I haven’t blogged in quite some time, not even since I had my first treatment, which was Aug. 28. I don’t know why. Having no experience with chemotherapy, I didn’t know what to think or expect. With four treatments in the history books, I’ve learned a few things.
DOCTOR AS PARTNER
For one, I’ve learned that a caring, compassionate, involved medical oncologist is imperative to success in treatment. He or she will be on top of things, will listen well when issues are reported, and will respond with medication adjustments. On the patient’s side, it is their responsibility to pay attention to ups and downs after treatment, whether caused by treatment or some lack of, or imbalance in, side effect remedies. As with most life situations, it all boils down to communication. The patient must report issues to the doctor, and the doctor should respond.
My first treatment set the pace for the next four: I arrived at the treatment center, a blood draw was taken to check blood levels, my vitals were taken, I saw the doctor, then went to the infusion room to receive treatment. This pattern would repeat with every subsequent visit.
Prior to each course of chemo, an infusion nurse would prepare the port under my skin to receive the needle that conducts the chemo into my body. That prep consists of a thorough disinfecting, then administration of a freezing spray to deaden the area so the needle won’t hurt going in. That strategy is, for the most part, effective. Those are some of the mechanics.
While receiving the treatment itself, I’ve felt nothing – except the big belt of Benadryl that’s part of the “pre-meds” that are administered to reduce side effects. That much Benadryl does cause an “out of body” sensation that is actually pretty pleasant. Other than that, it’s just a matter of having to sit there for four or so hours, rolling the tower of bags into the bathroom when nature calls, and knowing it won’t last forever.
PHYSICAL vs. EMOTIONAL
As I’ve gone through this, I’ve come to expect that by about Friday or Saturday after treatment on Wednesday, my body starts to feel side effects. Those seem to last several days, so that by the following Wednesday, I’m more or less back to normal.
Initially, nausea was part of the mix; communication with the doctor resulted in some medication adjustments, and I’ve had no more nausea since the second treatment. No matter what, I have had bone and muscle pain, and a small amount of fatigue. The degree and intensity of this discomfort has varied; it seems there are some things I can do for myself to ease it, including Epsom salts baths and massages.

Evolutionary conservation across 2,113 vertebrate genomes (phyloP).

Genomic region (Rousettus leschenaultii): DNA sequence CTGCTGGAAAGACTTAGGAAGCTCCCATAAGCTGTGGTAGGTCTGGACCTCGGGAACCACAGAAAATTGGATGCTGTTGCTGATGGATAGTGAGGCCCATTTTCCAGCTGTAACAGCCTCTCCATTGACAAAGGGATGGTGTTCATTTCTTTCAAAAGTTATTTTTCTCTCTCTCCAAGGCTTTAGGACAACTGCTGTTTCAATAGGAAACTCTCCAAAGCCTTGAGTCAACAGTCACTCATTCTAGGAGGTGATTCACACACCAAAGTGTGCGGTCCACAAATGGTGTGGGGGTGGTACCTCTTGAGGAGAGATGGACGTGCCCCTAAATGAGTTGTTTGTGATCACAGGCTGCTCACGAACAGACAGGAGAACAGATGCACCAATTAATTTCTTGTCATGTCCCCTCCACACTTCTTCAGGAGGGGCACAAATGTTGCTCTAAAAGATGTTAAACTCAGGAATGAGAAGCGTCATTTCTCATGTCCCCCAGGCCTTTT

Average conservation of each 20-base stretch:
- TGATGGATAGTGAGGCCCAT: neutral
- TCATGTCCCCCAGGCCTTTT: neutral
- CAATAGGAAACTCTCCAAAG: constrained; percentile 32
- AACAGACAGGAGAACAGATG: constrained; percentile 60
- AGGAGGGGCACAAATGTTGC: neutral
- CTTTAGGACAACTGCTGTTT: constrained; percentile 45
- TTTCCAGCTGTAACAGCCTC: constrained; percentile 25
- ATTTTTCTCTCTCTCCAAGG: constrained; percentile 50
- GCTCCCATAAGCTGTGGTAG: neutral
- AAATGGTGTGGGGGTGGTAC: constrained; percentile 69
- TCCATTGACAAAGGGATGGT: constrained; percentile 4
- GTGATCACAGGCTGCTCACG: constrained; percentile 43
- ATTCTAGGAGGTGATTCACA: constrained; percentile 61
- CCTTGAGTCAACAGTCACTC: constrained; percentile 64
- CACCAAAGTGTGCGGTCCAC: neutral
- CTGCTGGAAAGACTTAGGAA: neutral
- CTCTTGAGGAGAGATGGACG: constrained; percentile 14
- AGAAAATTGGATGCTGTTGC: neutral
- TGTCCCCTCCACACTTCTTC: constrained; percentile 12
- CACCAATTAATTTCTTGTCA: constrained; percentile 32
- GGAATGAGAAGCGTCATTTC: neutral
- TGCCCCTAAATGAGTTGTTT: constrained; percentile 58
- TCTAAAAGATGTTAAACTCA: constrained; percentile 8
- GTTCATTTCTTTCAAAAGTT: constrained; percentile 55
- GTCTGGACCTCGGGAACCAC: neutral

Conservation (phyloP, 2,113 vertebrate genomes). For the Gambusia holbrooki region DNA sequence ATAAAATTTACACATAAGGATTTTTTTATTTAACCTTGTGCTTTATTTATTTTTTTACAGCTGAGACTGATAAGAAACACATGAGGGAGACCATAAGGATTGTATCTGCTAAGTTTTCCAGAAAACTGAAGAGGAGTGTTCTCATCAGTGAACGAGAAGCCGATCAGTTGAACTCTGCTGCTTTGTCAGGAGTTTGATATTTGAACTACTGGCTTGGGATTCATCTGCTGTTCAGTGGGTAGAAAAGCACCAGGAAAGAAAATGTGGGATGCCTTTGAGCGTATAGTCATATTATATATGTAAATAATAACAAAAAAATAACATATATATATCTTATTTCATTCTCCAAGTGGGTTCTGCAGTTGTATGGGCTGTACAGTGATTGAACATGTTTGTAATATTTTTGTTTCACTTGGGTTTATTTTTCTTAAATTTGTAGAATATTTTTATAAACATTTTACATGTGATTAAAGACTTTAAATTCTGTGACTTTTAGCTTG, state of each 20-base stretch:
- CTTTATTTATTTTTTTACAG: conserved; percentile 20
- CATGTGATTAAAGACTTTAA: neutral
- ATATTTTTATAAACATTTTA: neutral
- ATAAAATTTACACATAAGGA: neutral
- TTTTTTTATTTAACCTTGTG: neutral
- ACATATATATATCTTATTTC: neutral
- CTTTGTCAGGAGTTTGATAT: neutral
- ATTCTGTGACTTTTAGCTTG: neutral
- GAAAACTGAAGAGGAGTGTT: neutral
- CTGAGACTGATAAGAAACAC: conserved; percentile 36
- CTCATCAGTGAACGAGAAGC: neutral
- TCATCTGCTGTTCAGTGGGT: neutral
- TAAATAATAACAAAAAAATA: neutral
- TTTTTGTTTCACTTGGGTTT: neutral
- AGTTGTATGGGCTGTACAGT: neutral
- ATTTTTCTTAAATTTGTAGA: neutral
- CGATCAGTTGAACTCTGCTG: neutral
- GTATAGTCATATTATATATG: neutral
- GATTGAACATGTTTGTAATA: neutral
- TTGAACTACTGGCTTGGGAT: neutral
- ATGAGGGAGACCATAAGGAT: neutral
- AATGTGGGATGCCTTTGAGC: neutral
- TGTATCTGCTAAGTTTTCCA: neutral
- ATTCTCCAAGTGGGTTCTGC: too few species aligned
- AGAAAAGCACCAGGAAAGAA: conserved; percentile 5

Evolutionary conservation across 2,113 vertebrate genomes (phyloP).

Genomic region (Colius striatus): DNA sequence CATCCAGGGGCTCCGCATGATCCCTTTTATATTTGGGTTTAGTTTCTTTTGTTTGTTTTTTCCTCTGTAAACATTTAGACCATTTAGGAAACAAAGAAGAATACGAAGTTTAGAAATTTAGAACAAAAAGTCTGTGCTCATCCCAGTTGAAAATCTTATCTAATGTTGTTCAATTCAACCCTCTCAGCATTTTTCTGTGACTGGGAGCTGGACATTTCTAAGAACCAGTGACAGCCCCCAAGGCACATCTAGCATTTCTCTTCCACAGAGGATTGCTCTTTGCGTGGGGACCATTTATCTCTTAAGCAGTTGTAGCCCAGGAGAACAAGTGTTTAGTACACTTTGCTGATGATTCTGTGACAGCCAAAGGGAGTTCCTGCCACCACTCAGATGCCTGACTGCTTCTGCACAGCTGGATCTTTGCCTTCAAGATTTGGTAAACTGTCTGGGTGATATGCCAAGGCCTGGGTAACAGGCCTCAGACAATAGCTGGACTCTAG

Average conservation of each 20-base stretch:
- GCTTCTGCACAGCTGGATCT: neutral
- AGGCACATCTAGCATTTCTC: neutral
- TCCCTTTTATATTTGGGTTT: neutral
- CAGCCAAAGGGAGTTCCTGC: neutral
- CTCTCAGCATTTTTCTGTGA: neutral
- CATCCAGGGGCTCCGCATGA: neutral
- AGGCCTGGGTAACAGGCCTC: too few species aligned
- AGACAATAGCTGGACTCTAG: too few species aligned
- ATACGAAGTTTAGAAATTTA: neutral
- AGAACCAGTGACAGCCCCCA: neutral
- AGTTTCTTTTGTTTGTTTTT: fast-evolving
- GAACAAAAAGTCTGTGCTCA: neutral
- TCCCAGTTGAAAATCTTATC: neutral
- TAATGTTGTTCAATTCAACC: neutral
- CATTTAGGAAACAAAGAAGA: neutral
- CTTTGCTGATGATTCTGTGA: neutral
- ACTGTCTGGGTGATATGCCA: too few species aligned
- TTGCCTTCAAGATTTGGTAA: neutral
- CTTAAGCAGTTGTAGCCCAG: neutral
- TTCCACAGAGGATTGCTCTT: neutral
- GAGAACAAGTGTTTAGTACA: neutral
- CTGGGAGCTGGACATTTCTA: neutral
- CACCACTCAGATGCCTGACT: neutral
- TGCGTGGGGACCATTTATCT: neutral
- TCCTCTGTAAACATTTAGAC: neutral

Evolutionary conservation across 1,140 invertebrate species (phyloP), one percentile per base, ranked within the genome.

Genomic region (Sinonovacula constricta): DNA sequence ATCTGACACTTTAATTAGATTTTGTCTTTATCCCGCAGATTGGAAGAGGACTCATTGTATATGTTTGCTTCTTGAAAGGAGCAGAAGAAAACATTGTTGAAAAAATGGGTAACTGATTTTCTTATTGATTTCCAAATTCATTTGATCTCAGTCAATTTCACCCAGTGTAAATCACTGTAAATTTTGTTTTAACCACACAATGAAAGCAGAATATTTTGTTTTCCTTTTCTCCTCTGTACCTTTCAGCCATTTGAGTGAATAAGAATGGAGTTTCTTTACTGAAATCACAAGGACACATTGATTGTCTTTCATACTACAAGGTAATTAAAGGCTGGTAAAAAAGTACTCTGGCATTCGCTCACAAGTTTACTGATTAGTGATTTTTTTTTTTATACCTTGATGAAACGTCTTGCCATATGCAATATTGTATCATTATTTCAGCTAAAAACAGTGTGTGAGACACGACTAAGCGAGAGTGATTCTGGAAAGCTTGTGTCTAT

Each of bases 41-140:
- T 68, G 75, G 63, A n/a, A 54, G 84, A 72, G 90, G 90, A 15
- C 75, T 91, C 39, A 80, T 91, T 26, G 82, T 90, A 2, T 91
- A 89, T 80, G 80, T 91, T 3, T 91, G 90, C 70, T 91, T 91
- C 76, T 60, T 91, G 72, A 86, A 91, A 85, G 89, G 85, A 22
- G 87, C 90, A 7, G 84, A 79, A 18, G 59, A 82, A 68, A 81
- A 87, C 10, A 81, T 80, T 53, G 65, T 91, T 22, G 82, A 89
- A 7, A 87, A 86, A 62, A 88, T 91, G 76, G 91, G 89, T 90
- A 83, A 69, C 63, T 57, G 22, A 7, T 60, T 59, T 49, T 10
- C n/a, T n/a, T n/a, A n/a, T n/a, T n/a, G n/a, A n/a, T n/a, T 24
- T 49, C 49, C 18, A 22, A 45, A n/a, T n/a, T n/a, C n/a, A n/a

The physical part of this I’ve been able to handle, but by now, the emotional and mental parts have become more difficult. My energy level fluctuates with treatment; some of the medications given to ameliorate side effects can cause depression. So, my ability to be vital and fun and interesting – to be good company – comes and goes. Living alone doesn’t help. Having no hair is a challenge too, because to go out means some degree of exposing this deficit. People look at you. No matter what you do, you can’t hide the fact that you’re a bald woman.
THE ISSUE OF IRRELEVANCE
I’m not sure people know what to do with folks in their life who have, or who are receiving treatment for, cancer. I’m pretty sure I was like that before the “C” word entered my life. Even when my own mother was dying of cancer, I had very little idea what to say to her. I’ve had friends with cancer since then, whom I was afraid to talk to because I didn’t know what to say. I think of myself back then, and I think I was afraid of saying something stupid or hurtful. Now that I’m on this side of it, the worst thing you can say to a cancer patient is nothing. To leave a cancer patient unto themselves to deal with this alone is very painful for the patient. It may take a lot of courage to approach a cancer patient, but if you do, you will make their day.
I’ve lived alone just about all my life, including now. This episode is causing me to question the wisdom of that kind of life, and what I’m gaining by having all this time and space to myself. I think about getting into the dating world again, and I realize I’ve got some baggage now, like cancer. So, I go to my faith about this. I welcome and honor God’s will for my life, including whether or not I survive this, and whether or not I am alone.
Before treatments began, and the physical and now emotional rigors of being a cancer patient set in, maybe to me cancer was just a bump in the road. Now, I see it will likely cause that path to change completely and forever. God only knows.